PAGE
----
On arriving at home late in the day I was dealing with a heavy dose of neural fatigue. Being on home turf gives me a few extra options to deal with it besides taking out the bike and cycling for a hour or so. When I arrived home I considered napping briefly but I was too restless to manage that. Instead I walked around the yard for awhile. After about fifteen minutes I started hoeing a section of the garden building up a bit of sweat. That helps create physical fatigue which is much more conducive to minimizing insomnia.
Factors to consider
The detective work work of determining what factors most directly contributed to neural fatigue is based more on circumstantial evidence rather than concrete evidence. It is usually a combination of factors that creates a situation that puts me at my limit.
- Weather is a factor I always need to consider. When the weather turns hot, the effects of sensory loading and neural fatigue compound the situation. Even when driving a car with air conditioning, there is the non-driving time to consider.
- Both sensory loading and neural fatigue have a direct impact on the quality and length of sleep.
- When driving, the speed of the highway and the amount of traffic congestion are significant factors. Getting into a traffic slowdown or a stop and go situation is not too problematic because everything happens at a slower pace. With the pre-collision feature on the car the stress of rear ending the car ahead is greatly minimized.
- The length and quality of the pit stops. Having a familiar pit stop that allows me to take a nap is ideal. Unfortunately, the additional pit stops makes every out of town trip a bigger ordeal. That does add a level of stress to each trip when considering any other passengers in the car.
- The vestibular challenges caused by the repetitive motions associated with travelling by car are much more pronounced than travel by air. Roads with serious pot holes or concrete surfaces with section breaks are most likely to cause an accumulated affect.
- It helps to have nutritious snacks both in the car. Anything that helps to maintain my energy level is beneficial.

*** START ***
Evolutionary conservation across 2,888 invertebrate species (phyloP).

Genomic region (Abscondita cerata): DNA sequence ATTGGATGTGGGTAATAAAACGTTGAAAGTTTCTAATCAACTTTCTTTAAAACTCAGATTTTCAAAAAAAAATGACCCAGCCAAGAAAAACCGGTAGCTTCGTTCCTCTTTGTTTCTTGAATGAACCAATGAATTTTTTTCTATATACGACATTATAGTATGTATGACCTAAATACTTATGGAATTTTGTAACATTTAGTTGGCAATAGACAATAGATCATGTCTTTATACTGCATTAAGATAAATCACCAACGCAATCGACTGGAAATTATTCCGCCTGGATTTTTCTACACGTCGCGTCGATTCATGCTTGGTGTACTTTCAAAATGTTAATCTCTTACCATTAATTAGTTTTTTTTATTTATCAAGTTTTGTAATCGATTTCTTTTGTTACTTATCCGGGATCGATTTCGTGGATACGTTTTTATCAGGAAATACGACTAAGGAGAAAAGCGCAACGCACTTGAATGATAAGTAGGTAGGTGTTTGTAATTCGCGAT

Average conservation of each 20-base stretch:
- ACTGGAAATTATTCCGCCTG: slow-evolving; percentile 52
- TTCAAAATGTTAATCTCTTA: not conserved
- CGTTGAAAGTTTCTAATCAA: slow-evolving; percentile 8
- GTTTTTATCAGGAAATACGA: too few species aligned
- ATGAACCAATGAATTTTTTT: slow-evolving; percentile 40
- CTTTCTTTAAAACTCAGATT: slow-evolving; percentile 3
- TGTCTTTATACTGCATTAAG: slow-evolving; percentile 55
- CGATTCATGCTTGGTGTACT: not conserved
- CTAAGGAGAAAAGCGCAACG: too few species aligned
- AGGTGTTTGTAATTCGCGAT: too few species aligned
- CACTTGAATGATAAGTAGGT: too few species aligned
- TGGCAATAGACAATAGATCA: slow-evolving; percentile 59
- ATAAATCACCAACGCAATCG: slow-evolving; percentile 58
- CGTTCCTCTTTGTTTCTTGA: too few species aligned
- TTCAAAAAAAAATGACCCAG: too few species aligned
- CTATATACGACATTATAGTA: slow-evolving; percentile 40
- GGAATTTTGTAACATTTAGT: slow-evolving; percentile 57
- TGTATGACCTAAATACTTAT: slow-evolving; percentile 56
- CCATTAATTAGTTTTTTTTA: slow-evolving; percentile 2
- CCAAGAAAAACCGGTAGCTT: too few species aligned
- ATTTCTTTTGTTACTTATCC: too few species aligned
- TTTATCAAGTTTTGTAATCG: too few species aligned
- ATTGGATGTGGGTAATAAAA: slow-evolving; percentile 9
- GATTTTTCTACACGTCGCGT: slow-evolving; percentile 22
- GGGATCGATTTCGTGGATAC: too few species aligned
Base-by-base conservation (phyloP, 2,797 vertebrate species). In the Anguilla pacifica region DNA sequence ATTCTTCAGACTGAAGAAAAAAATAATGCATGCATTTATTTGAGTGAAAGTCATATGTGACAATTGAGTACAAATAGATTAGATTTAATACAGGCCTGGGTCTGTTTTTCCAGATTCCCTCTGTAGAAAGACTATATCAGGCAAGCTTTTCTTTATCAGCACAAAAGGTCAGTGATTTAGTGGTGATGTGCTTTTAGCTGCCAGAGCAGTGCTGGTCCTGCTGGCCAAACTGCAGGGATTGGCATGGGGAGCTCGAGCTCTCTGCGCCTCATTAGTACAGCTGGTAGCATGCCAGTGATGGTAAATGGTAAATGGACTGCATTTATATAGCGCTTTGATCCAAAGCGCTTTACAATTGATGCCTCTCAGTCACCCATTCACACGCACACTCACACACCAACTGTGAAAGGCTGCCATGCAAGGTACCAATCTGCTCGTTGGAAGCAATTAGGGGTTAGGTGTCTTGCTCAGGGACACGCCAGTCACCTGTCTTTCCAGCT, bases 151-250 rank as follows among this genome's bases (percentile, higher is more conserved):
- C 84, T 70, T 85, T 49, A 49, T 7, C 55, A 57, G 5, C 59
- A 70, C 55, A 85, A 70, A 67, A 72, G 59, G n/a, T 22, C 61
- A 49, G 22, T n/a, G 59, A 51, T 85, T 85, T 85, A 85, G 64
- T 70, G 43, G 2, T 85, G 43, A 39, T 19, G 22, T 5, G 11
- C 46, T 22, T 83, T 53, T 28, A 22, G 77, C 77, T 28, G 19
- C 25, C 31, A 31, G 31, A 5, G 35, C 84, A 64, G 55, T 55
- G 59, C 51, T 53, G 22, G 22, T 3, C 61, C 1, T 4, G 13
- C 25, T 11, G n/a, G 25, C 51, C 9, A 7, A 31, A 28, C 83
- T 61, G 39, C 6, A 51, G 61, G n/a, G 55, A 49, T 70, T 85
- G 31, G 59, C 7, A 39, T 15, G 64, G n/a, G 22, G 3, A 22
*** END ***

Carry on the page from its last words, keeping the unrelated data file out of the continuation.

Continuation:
- Each trip involves a discussion and plan of who drives the different legs of the trip. Being a passenger contributes to sensory loading and neural fatigue in a different way than being the driver. It would make things very simple if being a passenger had a zero impact on me.
Despite forensic planning it’s becoming clear that it is not an exact science guaranteeing a foolproof solution. For each out of town trip I will continue to plan for recovery time. That means not having any commitments for the first couple of days on arriving at home.
P.S. Since I published this blog posting in the middle of my setback I want to provide an update.
It took me a full week to shed my fatigue and be able to function reasonably well on a daily basis. During my week long recovery time I had a difficult time dealing with strenuous physical activity. This included not biking at all. Of the four areas that put me at risk of neural fatigue, it’s the emotional loading and the resulting neural fatigue that has the slowest rate of recovery.
Fortunately I rarely hit a ‘perfect storm’ of several emotional events converging at the same time. One can remove onself from a social setting that is causing fatigue, or take a break from a cognitively demanding activity that is causing fatigue. However, taking a break from an emotional experience is a whole different matter. The emotions and the events that create it linger in a much more pronounced way than other matters which cause neural fatigue.